Warrens Project

Breckland Warrens Project

A late nineteenth-century view of Thetford Warren with the warren lodge on the horizon

Barely had the dust settled after our highly successful Vernacular Architecture Project when the Society landed another grant: this time from English Heritage, for research into one of the most important aspects of the Brecks history: the area’s famous rabbit warrens. The grant of £12,100, together with £500 drawn from the Society’s own resources, was offered in 2008 and the project officially ended on 31 March 2010.

Breckland’s warrens first came to prominence in Medieval times, when designated areas were set aside for the breeding of rabbits for their meat and fur. Here they were nurtured, protected from poachers and trapped and culled by warreners.

Mildenhall Warren Lodge, restored by the Friends of Thetford Forest Park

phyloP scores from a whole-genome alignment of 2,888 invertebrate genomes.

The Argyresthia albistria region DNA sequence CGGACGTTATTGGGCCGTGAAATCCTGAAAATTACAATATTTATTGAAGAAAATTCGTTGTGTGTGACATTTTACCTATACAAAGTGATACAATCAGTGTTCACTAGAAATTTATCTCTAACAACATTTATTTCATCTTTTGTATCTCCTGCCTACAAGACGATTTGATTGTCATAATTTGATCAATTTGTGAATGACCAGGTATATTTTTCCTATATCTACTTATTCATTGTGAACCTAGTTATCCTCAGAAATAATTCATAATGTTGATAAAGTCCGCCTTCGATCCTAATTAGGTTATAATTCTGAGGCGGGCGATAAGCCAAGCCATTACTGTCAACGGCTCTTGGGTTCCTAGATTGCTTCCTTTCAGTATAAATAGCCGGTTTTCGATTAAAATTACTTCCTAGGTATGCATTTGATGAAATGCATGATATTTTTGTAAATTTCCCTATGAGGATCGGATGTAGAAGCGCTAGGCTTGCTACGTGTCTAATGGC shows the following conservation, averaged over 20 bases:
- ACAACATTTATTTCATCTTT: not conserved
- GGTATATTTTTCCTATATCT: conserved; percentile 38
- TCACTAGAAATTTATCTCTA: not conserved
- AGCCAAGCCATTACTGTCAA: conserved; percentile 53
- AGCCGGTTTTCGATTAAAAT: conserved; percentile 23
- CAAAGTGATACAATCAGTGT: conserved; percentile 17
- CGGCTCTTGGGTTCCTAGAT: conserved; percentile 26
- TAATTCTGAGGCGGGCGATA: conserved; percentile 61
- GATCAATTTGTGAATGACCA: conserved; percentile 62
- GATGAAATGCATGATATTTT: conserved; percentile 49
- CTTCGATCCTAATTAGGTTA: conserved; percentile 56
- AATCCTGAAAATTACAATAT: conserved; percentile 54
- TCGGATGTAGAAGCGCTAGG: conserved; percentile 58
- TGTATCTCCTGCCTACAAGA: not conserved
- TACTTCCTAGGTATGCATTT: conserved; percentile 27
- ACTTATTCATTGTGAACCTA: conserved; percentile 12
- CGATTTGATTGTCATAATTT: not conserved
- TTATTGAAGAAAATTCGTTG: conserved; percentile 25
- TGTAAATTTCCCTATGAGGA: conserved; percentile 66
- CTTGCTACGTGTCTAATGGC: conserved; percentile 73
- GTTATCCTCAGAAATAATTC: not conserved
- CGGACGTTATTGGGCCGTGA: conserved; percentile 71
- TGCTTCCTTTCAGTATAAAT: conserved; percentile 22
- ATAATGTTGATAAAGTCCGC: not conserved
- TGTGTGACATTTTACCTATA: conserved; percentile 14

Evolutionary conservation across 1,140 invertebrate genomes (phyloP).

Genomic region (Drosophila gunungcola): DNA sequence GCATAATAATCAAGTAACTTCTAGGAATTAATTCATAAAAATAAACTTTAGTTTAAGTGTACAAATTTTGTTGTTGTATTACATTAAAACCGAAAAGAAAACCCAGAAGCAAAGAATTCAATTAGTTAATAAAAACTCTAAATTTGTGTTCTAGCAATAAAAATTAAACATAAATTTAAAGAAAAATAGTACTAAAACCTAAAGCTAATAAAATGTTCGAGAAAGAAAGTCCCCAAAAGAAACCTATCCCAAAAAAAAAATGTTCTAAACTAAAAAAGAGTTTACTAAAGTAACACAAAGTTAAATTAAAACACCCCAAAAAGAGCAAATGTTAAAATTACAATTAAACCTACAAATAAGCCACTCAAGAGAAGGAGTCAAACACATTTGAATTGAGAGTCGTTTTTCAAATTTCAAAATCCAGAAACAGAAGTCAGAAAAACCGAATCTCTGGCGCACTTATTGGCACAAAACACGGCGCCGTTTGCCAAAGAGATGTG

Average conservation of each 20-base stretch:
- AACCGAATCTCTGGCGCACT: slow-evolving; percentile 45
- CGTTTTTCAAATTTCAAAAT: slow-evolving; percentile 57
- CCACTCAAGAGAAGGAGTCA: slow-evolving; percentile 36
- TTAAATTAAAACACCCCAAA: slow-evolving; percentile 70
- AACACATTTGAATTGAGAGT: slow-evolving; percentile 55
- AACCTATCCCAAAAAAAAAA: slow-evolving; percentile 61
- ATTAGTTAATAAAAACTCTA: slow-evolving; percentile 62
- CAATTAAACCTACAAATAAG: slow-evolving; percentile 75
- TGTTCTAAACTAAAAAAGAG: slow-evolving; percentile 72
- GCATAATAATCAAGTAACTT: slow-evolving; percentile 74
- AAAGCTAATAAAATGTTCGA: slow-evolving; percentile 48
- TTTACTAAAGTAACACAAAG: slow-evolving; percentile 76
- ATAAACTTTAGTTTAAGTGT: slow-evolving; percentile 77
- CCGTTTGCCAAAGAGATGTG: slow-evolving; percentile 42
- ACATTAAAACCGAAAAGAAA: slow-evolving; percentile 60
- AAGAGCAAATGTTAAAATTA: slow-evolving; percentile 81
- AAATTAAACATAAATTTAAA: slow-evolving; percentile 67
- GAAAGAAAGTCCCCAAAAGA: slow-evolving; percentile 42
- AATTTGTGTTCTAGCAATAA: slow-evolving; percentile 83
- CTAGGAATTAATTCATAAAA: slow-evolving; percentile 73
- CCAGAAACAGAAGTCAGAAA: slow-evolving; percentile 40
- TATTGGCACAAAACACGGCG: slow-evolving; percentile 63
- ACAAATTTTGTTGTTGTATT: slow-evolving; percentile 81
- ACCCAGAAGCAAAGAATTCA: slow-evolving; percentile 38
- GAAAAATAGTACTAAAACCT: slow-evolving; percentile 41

There are over 25 warrens scattered across the Norfolk and Suffolk Brecks, and whilst some, such as that at Mildenhall, had already been studied on a limited basis, others remained almost completely unknown until this project. In particular, there was no detailed overview of how much remains of each warren in terms of its structure, namely the high banks that were built around each warren to keep in the rabbits, and the lodges constructed so that the warrener could keep watch over his charges. Many warren sites had not been visited and assessed in recent years, nor had any concerted work been carried out in the county archives to collate historical data and references related to the warrens and to the activities of which they were once the focal point, such as the trade in rabbit fur and meat.

Warreners photographed on the Elveden estate in the 1920s and showing their classic smocks, staves, dogs and ferret boxes

As a result of the project, all that has now changed. Over 40 volunteers were involved in fieldwork and archival research; an extraordinary amount of data was discovered and some starting new discoveries made. The project’s findings have been incorporated into a database that contains much of the original data and other material – see below. A downloadable version of the project’s final report is available here.

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